cg on racing deep vee

Discussion in 'Boat Design' started by John Finch, Oct 25, 2002.

  1. John Finch
    Joined: Oct 2002
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    John Finch New Member

    I race and design model deep vee boats that work by remote control. A 31 percent cg has worked extremely well for racing in the 40 to 50 mph range. The problem now is that speeds have increased to the 60 to 70 mph range where the boats blow off the water at that cg location. Moving the cg forward to 36 percent (distance measured from the transom forward as a percentage of full length) the boats stay on the water but tend to find holes in the water and submerge bow first at full speed without warning.
    Dipping the bow to hold the boat to the water using aerodynamics works to keep the boat on the water, but the dip also causes the boat to submerge at times during full speed operation. The fix right now is to add a spoiler to the transom to keep the transom glued to the water. Any ideas? Anyone know what the big boats use for a cg or areodynamics?

    John Finch
  2. Tom Lathrop
    Joined: Oct 2002
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    Location: Oriental, NC

    Tom Lathrop Junior Member

    Assuming that there is some linearity between large boats and models, the optimum trim angle of the aft hull bottom is usually given as 4 to 5 degrees positive to horizontal. This is given as the optimum balance between wavemaking drag and surface friction drag. At high speeds, your trim angle is probably generating too much lift to allow the hull to stay on the water, so reducing the trim angle by moving the CG forward keeps the hull on the water but gives the diving problem you see.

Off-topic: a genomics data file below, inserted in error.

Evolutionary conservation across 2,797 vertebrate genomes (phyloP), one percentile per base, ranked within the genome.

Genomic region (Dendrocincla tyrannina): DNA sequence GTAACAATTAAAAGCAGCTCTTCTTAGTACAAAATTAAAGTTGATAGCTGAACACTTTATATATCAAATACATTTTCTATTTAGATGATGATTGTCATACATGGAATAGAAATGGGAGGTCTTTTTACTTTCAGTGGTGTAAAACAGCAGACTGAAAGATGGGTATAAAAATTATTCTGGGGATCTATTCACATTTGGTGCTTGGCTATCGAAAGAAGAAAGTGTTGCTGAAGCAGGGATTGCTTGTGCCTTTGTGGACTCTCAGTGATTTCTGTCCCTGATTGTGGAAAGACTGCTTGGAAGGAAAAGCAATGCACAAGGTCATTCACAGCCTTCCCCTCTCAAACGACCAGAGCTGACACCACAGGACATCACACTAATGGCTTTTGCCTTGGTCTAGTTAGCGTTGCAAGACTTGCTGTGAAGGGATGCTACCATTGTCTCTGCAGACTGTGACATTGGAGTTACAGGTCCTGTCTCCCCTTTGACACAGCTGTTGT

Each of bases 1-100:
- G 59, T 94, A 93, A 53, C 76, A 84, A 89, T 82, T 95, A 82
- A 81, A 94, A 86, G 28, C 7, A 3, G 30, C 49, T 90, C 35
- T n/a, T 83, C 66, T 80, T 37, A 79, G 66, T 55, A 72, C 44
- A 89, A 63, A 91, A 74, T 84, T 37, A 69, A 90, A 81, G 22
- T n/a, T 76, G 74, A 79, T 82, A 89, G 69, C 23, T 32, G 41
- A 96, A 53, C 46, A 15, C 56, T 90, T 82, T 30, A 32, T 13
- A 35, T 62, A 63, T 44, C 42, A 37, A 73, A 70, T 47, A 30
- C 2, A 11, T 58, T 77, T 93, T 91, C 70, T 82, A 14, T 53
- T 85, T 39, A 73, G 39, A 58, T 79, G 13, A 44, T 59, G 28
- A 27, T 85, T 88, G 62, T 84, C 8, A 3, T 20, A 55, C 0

I'm disregarding aerodynamic effects since you can control them in other ways.

    Perhaps the solution is to increase the bottom loading by decreasing the area of the aft planing surface. This should reduce the hydrodynaic lift without changing the hull trim angle. This can probably best be done by reducing the beam of the planing surface.

    I'm just making educated guesses here and maybe someone else can come up with a better or more accurate analysis.
  3. John Finch
    Joined: Oct 2002
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    John Finch New Member

    I have seen exactly what you said about the forward cg changing the angle of attack of the hull. The lesser angle of attack gives me about 15 mph over a standard cg boat. That is why I want to make this thing work! The narrower beam sounds like a good fix for straightaway running, but it creates problems in the turns. The narrow beam lets the boat sometimes roll over to the right in a right hand turn. These boats bank hard and run on the chine line for 80 percent of the length of the boat. The width is needed to keep the boat from rolling to the inside. We race clockwise with a 75 foot radious turn.
    I have been experimenting with aerodynamic solution of a spoiler at the rear of the boat. My theory.......If the transom stays on the water, the boat can't stuff. Today I raced In Norfolk, Va. and found a spoiler that had just the right amount of angle and size to do the trick. I won every race: no problem. Still, I search for the ability to run the less than normal angle of attack without the use of a spoiler. Which leads to my next question....
    Are the full size boats designed so the deck dips at the bow to keep the boat aerodynamically balanced at optimum speed?

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